Muslim penalties in the labour market: Why do women fare so badly?


Ethnic minorities face well-documented penalties in the labour market. From higher levels of poverty and unemployment to lower wages and reduced social mobility, members of ethnic minority communities enjoy lower success in the labour market than the majority White British. Yet, this focus on ethnicity – while unquestionably important – has sometimes served to overlook the related issue of religious penalties in the labour market. Our briefing note on Muslim employment notes that religious penalties are in fact greater than ethnic penalties, and that some groups – especially Black Muslims – face a double disadvantage based on a combination of their ethnicity and religion. The high rates of poverty among Muslims are both a cause and consequence of differences in labour market participation between religious group, and discrimination is known to play a role.

An important aspect of these religious disadvantages are the additional challenges faced by Muslim women, which can be overlooked in analyses that are not broken down by gender. For example, Muslim women are 41 per cent more likely to be economically inactive than White British women, while in men this gap was just 10 per cent. Likewise, the Muslim penalty in risks of unemployment reduces by more between the first and second generations among men than women. Figure 1 shows that Muslim men and women have the lowest representation in the top professions, demonstrating the existence of employment penalties even for Muslims within the labour market.

social-class-1-by-religion

Figure 1: Women of all groups are under-represented in the top professions, but Muslim women have especially low rates of representation Source: 2011 Census, England and Wales, table DC6207EW

So why are Muslim women so disadvantaged in the labour market? Several factors are likely to be important. First, language problems are a major limiting factor. Figure 2 shows the high prevalence of language difficulties among Muslims that are especially stark among women. Given the importance of language skills for finding and keeping a job, participation in the labour market will be limited by language difficulties to a greater extent among women than men. Measures to improve English language proficiency could therefore have a considerable positive impact on employment among Muslim women, while also conferring smaller benefits to Muslim men and members of other religions.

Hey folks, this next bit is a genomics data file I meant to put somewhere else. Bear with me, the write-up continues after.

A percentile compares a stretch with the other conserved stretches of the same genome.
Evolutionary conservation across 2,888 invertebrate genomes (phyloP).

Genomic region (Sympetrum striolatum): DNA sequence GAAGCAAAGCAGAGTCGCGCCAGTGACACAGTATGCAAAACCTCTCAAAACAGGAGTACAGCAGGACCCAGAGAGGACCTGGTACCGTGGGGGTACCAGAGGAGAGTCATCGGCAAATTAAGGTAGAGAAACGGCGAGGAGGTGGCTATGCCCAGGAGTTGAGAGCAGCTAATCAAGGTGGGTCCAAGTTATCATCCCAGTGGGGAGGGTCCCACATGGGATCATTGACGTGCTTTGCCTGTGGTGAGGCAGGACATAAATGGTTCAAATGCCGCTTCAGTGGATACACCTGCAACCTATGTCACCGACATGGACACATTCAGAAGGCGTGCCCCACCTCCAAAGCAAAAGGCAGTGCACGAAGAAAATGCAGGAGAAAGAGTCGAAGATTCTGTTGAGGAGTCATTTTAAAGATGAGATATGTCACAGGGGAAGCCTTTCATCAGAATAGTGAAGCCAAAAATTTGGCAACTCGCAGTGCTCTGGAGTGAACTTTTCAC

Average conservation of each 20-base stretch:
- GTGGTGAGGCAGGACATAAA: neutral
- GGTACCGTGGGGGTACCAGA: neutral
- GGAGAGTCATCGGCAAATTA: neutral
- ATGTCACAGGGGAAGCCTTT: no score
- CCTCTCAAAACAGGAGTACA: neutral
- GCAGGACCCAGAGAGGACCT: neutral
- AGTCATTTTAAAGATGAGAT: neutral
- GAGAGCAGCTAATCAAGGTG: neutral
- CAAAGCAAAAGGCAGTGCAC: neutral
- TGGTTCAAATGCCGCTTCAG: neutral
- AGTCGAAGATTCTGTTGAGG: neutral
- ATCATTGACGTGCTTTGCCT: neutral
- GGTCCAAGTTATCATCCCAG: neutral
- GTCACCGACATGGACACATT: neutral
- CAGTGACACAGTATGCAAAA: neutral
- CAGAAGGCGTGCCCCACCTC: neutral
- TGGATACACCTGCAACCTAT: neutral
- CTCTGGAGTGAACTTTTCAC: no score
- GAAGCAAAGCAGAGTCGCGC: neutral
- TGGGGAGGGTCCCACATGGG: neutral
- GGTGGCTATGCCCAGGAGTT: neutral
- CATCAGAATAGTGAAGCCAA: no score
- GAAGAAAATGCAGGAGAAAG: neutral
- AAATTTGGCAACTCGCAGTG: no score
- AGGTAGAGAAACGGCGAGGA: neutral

Figure 2: Muslims are the religious group with the greatest language difficulties, particularly among women Source: 2011 Census, England table CT0557

Figure 2: Muslims are the religious group with the greatest language difficulties, particularly among women
Source: 2011 Census, England table CT0557

Alongside language barriers, which might be interpreted as legitimate reasons for the disadvantages Muslim women face in the labour market, are more worrying experiences of discrimination. This may have a particular impact on women whose religious clothing such as the hijab or headscarf might draw attention to their religion to a greater extent than for men. Indeed, Muslim women have reported a perceived negative effect of wearing traditional or religious clothes on the outcomes of job interviews. Likewise, evidence submitted to the House of Commons inquiry into employment opportunities for UK Muslims highlighted employers’ stereotypical views of Muslim women, including the presumption that they will need maternity leave, or not work hard.

 

Finally, cultural and attitudinal differences play a role. In 2013, 38 per cent of Muslims agreement with the statement “Husbands should work, wives should stay at home”, a higher proportion than Christians and those with no religion (18 and 11 per cent). Assuming that these answers were truthful, then Muslim women’s lower participation in paid employment might reasonably be assumed to reflect – at least in part – their preferences surrounding employment, which should be respected. More subtle are attitudinal differences that may not necessarily be held by women themselves. Employment and social class attainment are known to be lower in women with Pakistani or Bangladeshi heritage who were raised in areas with a high density of co-ethnics. This pattern is not seen in men and suggests that social pressures arising from such communities might be detrimental to women’s labour market outcomes. It is not clear these social pressures are shared by women or capture a negative role of ethnic density, and a better understanding of these pressures could contribute to widening labour market involvement of British Muslim women.

You can read more in our new briefing note here: CSI 26: Muslim employment

Post by Elisabeth Garratt, 15th September 2016.